"We do not recommend having a punt on this," a spokeswoman said. "Our products are long-term financial commitments. We are trying to meet peoples' needs and provide security for their financial future."
Up to 2.5 million existing policyholders stand to gain from a cash bonanza that could be up to pounds 1,000 each if they agree to abandon mutual status by 1997.
Those set to gain are Norwich's 2 million with-profits life policy holders - investors in endowments and pensions - as well as some unit-linked savers. Those holding only what are termed general insurance policies - car or medical, for example - will not qualify.
Although no cut-off point has been announced for when new policyholders would be denied a share in any flotation, and although no freeze has been put on purchases of new plans, the insurer's warning is bound to dampen speculation that people who take out policies now will still qualify for any windfall.
Norwich also rejected suggestions that in announcing plans to de-mutualise or become a publicly quoted company it was attempting to drum up new business, which has suffered from the bad publicity about mis-selling of personal pensions.
At least one Australian mutual society seeking to convert has held out the prospect of windfall bonuses for consumers who took out new policies before a stated deadline. But Norwich's coyness may well reflect a desire to keep on the right side of its regulator after being fined pounds 300,000 and being forced to recall 800 sales staff back to the classroom for re- training last year.
The terms of any payout have yet to be decided, and no decision is expected until well into next year. Policyholders could get free shares - which occurred when Abbey National chose to convert in 1989. Or they might receive bonuses, either as a one-off cash sum or added to existing policies - as happened with Provident Mutual, which is currently the subject of a bid from General Accident.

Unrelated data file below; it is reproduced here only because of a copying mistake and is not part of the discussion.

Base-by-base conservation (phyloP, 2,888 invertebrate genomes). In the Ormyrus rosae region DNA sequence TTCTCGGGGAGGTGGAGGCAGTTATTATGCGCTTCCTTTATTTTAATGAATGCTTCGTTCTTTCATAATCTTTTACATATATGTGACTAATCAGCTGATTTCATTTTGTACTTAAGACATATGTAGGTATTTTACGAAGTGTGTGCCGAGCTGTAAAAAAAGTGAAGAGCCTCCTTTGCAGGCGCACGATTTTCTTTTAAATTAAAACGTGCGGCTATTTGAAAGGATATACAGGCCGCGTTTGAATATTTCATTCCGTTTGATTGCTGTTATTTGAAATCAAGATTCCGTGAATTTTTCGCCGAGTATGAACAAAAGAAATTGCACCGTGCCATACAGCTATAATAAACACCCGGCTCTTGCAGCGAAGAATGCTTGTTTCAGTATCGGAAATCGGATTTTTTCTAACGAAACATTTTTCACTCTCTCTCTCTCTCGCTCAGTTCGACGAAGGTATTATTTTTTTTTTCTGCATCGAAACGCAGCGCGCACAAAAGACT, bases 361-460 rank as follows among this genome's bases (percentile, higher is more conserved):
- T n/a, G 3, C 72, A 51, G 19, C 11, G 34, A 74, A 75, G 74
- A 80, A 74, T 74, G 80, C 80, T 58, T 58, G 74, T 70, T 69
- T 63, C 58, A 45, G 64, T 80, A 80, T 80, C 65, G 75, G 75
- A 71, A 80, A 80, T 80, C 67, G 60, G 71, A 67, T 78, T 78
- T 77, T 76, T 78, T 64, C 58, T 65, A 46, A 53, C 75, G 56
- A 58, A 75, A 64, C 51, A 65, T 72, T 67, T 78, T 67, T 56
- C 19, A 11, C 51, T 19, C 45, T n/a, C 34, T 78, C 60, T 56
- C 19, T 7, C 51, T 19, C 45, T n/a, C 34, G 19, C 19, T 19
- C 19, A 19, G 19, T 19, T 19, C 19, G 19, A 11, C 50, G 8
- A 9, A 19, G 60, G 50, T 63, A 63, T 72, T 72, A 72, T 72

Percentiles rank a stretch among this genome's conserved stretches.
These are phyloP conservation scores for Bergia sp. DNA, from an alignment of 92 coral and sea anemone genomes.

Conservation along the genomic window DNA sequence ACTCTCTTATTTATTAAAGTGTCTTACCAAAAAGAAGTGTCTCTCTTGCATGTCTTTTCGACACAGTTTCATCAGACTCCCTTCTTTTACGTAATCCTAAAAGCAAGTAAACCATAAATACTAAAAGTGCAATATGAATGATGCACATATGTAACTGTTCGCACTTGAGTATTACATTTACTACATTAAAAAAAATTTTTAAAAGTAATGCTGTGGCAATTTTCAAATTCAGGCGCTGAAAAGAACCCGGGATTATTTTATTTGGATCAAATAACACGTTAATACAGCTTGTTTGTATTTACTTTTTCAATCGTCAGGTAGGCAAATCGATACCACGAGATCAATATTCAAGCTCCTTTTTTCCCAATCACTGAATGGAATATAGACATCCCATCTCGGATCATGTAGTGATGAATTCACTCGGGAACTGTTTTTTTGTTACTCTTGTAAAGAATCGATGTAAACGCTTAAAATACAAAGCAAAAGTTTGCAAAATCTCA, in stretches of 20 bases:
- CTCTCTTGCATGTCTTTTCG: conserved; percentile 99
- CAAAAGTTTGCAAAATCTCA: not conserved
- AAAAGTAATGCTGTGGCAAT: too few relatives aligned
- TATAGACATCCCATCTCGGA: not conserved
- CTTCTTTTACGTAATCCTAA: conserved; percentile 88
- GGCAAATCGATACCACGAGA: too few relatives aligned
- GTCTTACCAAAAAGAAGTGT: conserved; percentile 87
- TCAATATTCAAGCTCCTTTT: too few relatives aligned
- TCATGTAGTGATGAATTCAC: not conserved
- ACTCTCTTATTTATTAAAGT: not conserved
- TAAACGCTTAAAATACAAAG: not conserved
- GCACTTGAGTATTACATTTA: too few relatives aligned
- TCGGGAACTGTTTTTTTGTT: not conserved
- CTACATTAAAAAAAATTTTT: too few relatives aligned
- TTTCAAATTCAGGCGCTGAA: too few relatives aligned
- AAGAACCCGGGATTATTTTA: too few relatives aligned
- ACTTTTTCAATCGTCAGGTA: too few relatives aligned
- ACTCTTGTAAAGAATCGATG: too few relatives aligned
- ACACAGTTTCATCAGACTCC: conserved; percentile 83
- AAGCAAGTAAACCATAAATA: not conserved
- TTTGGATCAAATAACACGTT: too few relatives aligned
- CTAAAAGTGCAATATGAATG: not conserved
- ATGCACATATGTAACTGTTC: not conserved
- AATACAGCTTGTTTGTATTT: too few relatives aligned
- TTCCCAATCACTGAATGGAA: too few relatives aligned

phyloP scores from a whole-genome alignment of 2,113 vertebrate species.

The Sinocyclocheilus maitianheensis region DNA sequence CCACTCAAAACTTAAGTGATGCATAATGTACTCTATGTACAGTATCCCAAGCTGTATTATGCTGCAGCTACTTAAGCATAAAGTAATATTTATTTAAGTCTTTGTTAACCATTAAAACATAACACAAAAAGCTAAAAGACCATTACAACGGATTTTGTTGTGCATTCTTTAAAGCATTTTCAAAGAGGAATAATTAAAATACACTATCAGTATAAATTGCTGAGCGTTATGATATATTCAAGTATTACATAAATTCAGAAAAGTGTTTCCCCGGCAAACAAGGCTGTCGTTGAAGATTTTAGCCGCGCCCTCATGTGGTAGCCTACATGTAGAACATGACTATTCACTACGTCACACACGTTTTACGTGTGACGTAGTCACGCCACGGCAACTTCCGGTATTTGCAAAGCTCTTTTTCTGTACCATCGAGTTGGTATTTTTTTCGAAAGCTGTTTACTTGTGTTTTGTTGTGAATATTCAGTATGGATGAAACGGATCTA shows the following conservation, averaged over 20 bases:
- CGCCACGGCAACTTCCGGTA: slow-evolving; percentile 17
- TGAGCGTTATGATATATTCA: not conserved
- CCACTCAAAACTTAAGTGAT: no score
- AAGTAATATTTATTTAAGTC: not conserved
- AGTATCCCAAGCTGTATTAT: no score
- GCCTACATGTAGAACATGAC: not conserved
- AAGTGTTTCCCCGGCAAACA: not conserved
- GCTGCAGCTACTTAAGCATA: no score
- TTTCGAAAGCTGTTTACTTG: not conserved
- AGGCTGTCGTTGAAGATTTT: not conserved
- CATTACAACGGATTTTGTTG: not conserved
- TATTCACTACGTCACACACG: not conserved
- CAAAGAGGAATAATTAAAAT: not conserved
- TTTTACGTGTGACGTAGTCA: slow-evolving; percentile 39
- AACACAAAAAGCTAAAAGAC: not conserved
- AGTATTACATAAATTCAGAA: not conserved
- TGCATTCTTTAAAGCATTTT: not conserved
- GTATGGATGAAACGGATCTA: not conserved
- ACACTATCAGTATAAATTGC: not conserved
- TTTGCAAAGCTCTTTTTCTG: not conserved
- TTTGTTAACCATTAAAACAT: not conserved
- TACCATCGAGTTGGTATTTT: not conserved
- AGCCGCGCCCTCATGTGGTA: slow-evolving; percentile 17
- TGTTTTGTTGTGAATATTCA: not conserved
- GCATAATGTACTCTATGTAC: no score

Rapid consolidation in the financial services sector has seen millions of building society customers benefit from cash incentives to secure agreement to a change of ownership structure. Already this year, Lloyds Bank's takeover of Cheltenham & Gloucester has yielded average payouts of pounds 2,200 for the vast majority of the society's savers.
Stockbroker UBS estimates that windfalls from other building societies seeking to become banks or to merge could average between pounds 390 and pounds 740. Qualifying savers with the National & Provincial building society will learn tomorrow that they will receive bonuses of at least pounds 500 each following Abbey National's pounds 1.3bn takeover.
Mutual life insurers, like building societies, are owned by their customers - called members - and many analysts believe the sector is similarly overdue for restructuring.
However, experts warn against becoming a member of a mutual insurer simply in the hope of a bonus. Whereas savers with as little as pounds 100 in a building society account have benefited from bonuses of pounds 500, bonuses to life insurance or pension policyholders are likely to be less important in relation to the value of a policy. People who take out policies speculatively may find they have let themselves in for a large commitment in return for a small windfall.
In addition, any windfalls might not be so easily accessible - instead of being paid out directly to policyholders many are likely to be paid in the form of bonuses to a policy's value. It may not be cost effective or permissible to realise the value of those bonuses for some time.Reuse content